As a devotee of St. Francis of Assisi, Carlo had a great sensitivity toward the poor.
“During the winter, it gets very cold here. He would go out to bring food and hot liquids to the homeless. With his weekly allowance, he bought covers and sleeping bags for them,” recalled his mother.
Carlo had many friends at school. He helped others with their homework, especially if they needed assistance on their computers. He looked out for kids who were bullied and tried to be close to those whose parents were divorcing. Whenever he saw difficulties, he would try to get involved.
“Everybody loved him. He had an extraordinary personality,” said Antonia.
When Carlo was 15 years old, the family received the shock of their life when he was diagnosed with acute leukemia, which would kill him in three days. Sensing his impending death, he told his parents that he was offering up all his suffering for the Pope and the Church.
His sudden death sent shockwaves through his family, school and community.
“There were so many people at the funeral whom his parents did not know,” said Nicola Gori, postulator for Carlo’s cause of canonization.
The funeral was packed with people overflowing into the streets of Milan. Well-dressed teenagers from Carlo’s Jesuit high school mixed with homeless people and countless foreign doormen, including people of other faiths. These were people his parents never even knew Carlo had befriended on his way home from school every day.
“Immediately after his death, a hurricane began,” said Gori, in reference to the surge of people calling for Carlo’s sainthood immediately, with tremendous force like a hurricane.
Miracles associated with Carlo happened right away. One woman, age 45, who had not been able to conceive children for years, became pregnant the week after the funeral. Another woman was cured of cancer at the funeral.
His school mates immediately took part in the first biography about Carlo.
“There have been hundreds of miracles, graces and favors,” said Antonia. “There have also been many spiritual conversions.”
The miracle accepted by the Vatican for Carlo’s beatification was of a Brazilian boy born with a rare congenital anatomic anomaly of the pancreas, which made him unable to eat solid food. The boy’s pastor announced a novena to Carlo in 2013.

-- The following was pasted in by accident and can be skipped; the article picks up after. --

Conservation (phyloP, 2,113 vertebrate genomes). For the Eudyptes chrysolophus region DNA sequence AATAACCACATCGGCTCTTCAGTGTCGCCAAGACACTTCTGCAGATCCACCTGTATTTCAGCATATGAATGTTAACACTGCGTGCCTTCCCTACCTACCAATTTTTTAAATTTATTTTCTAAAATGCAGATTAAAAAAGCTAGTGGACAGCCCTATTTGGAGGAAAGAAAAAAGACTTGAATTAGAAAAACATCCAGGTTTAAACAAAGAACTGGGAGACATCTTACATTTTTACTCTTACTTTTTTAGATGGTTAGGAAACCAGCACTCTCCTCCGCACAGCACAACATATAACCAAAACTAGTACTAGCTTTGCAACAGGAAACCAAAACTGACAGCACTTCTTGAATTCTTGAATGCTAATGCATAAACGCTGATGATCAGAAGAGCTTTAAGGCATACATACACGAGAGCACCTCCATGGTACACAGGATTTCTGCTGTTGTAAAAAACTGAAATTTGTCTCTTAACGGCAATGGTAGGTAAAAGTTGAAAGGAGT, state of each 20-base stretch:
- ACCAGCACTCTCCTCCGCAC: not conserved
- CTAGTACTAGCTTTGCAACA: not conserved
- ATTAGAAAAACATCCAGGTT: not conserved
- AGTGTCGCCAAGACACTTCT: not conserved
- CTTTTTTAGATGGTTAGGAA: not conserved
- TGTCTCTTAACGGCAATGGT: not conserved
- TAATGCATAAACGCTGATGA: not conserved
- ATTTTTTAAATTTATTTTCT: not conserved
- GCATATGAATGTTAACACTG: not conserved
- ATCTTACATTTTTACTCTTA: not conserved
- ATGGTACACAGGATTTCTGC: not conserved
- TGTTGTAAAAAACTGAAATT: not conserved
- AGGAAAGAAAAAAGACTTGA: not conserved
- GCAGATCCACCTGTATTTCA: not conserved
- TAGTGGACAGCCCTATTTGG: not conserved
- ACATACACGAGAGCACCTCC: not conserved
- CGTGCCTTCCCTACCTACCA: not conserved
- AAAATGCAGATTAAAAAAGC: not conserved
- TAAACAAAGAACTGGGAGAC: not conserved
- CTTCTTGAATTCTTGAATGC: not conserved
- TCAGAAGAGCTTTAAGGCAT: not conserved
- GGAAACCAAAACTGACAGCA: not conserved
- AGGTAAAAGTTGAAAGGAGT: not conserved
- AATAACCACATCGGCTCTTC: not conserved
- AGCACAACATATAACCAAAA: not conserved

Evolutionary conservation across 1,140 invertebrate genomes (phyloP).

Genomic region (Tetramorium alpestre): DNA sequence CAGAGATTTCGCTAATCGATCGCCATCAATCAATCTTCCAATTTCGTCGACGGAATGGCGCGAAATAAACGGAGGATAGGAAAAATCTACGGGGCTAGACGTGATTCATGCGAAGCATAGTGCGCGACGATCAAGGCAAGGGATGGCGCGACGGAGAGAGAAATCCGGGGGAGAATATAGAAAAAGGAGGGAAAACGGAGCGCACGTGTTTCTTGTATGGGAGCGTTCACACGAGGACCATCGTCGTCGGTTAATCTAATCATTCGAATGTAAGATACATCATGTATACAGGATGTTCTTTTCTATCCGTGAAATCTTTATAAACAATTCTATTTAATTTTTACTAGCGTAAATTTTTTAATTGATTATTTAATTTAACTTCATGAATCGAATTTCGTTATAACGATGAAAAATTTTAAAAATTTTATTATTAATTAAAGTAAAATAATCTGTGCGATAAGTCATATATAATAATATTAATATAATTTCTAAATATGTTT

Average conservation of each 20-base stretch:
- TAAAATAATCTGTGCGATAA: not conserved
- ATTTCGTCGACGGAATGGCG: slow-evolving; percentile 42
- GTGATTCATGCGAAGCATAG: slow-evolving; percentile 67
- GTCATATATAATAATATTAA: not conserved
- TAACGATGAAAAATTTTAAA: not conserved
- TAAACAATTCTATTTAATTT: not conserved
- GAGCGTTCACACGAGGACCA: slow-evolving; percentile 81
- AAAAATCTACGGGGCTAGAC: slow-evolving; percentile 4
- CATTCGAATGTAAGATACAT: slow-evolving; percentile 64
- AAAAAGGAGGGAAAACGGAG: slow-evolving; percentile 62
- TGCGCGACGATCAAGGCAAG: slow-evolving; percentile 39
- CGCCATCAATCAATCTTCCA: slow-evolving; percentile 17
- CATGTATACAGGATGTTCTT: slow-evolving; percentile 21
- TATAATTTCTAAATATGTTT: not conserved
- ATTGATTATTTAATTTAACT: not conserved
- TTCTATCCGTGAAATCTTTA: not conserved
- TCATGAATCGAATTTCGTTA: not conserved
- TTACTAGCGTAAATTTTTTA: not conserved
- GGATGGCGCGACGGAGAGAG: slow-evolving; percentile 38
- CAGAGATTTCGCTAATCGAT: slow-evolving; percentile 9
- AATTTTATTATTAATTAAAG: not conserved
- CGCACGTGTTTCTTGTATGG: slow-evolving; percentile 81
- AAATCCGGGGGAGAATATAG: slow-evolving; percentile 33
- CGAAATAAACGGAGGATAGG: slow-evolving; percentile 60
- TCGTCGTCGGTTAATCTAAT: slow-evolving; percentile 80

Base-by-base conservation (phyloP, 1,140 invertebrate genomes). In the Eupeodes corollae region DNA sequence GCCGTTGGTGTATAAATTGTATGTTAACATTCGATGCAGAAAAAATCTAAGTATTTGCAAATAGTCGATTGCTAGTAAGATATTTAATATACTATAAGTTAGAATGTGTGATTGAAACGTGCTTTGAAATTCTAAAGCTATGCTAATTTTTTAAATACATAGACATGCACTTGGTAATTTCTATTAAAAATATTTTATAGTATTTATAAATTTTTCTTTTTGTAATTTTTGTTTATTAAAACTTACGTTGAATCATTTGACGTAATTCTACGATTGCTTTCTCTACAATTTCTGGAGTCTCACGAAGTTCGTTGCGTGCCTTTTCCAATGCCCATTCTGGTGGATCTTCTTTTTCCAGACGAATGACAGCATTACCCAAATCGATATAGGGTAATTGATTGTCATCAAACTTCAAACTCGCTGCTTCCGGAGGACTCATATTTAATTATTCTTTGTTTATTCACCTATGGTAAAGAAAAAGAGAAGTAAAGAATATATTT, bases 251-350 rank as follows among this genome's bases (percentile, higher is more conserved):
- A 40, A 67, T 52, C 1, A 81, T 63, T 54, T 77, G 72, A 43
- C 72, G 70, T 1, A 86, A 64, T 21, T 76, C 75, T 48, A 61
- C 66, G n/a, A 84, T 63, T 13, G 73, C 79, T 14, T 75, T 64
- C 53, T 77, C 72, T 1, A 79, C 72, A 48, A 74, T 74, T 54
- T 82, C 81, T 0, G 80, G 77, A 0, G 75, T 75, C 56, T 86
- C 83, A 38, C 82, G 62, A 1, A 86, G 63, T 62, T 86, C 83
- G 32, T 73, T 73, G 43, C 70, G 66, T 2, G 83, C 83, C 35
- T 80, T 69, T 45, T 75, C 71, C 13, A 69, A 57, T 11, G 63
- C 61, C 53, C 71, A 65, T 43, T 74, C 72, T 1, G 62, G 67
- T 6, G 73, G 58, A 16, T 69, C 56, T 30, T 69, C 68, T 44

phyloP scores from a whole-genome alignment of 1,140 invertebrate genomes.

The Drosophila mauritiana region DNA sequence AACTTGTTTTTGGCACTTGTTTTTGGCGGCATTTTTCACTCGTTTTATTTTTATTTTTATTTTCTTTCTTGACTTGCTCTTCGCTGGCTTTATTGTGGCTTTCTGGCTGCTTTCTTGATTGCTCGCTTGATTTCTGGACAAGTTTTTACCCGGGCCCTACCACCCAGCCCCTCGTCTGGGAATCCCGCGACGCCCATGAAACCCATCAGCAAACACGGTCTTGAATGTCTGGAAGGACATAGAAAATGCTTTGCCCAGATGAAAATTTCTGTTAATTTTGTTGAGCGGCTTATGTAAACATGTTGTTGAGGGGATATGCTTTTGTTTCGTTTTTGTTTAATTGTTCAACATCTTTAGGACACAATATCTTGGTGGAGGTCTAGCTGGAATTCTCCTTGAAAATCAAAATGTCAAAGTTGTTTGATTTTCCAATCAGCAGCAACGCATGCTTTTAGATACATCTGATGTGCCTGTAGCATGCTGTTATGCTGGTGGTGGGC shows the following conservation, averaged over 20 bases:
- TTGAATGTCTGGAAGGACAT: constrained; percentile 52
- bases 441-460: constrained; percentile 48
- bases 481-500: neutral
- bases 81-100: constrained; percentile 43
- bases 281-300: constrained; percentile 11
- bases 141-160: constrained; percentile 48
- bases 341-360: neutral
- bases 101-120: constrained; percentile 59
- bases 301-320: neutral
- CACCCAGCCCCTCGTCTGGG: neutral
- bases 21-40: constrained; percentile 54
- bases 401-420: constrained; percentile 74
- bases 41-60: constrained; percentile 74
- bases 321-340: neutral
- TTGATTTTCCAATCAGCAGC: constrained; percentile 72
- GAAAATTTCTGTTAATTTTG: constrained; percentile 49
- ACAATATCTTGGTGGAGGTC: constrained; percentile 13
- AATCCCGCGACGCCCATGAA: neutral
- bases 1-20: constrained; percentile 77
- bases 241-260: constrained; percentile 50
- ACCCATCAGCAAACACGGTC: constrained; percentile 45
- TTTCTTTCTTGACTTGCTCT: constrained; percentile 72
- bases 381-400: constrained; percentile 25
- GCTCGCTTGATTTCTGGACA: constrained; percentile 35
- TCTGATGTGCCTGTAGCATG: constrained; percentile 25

“The pastor had each person approach the altar and publicly state what they were praying for. This little boy said he did not want to vomit anymore. Three days later, the boy realized he could eat solid foods. When the doctors examined his pancreas, they realized it had been perfectly healed,” said Gori.
Prayer groups have formed around Carlo Acutis all over the world: in India, the United States, Afghanistan, Europe, Australia and Vietnam.
“You can really see the hand of God in this because it would have been impossible for us to do all of this. It all happened on its own. Many people have come back to the faith through the exhibits and learning about Carlo,” said Antonia.
Carlo’s burial place is in Assisi, which has seen an increase of thousands of visitors just to visit his tomb, besides the tomb of St. Francis.
“The beauty of Carlo’s witness is that he was a child of our time. He was a holy person in the digital age. He was open to life in all its dimensions: with his studies, sports and computer programming. At the same time, he put together a daily life centered on his faith,” said Archbishop Domenico Sorrentino of Assisi.
Archbishop Sorrentino frequently speaks about Carlo Acutis and St. Francis of Assisi as two very original yet similar people. He has written a book on this subject entitled Original, Not Photocopies: Carlo Acutis and Francis of Assisi, to be published by Catholic Truth Society Publications in July.
“Many times, young people leave the faith because they don’t see the relevance of practicing in the world today. But Carlo Acutis was very actual. All of us would be very original if we respond to our roots in God. We are made in his image. The more we conform to Christ, the more profoundly we become ourselves. We must all become saints, which will render us original,” said Archbishop Sorrentino.
“Whenever I speak about Carlo to young people, it leaves them shocked. It touches them because they realize they can do this, too.”
Register correspondent Sabrina Arena Ferrisi writes from New York.